In the insect equivalent of fighting a duel to protect a lady's honor, male crickets risk their lives to safeguard their mates from danger. Field
crickets (Gryllus campestris) snuggle down in burrows either on their own or with a mate. When pairs hang out outside their holes, males tend to
sit farther away from the entrance, letting females stay closer in. That makes it easier for the buzzing females to duck away from oncoming predators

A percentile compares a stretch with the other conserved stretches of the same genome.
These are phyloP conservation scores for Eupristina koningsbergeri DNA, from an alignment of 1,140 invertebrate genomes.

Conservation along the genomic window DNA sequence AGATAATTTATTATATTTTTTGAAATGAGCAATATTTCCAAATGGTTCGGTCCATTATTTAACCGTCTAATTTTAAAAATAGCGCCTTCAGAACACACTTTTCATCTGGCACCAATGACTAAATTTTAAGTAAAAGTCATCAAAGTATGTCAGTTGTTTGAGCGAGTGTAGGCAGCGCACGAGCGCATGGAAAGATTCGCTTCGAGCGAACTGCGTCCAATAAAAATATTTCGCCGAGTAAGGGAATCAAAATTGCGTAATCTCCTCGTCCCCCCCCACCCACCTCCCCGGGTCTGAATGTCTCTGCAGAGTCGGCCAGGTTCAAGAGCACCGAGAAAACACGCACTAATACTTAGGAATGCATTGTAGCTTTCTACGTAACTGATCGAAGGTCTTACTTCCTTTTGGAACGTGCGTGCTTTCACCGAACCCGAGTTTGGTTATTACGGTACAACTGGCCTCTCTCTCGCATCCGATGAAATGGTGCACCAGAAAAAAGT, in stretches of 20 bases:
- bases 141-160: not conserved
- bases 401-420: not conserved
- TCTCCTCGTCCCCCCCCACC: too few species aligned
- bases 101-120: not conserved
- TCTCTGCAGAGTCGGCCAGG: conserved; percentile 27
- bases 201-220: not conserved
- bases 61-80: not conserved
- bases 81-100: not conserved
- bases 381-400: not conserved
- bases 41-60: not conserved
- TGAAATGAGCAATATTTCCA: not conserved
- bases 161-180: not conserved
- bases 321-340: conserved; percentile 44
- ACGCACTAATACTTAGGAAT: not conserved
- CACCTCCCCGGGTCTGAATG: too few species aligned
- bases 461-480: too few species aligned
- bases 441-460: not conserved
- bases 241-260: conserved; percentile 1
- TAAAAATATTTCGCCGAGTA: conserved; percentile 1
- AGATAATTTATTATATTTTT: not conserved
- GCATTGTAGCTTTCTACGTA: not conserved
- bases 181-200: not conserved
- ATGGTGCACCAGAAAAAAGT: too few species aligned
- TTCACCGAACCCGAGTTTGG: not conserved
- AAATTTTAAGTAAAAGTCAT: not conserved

like magpies; males, however, become an easy lunch. Still, the bugs are no knights in shining armor, researchers report
online today in Current Biology. Males that stick close to females are savvy guards, chasing away other would-be suitors, claiming more mating
opportunities for themselves. So for crickets, at least, it pays to be a gentleman.
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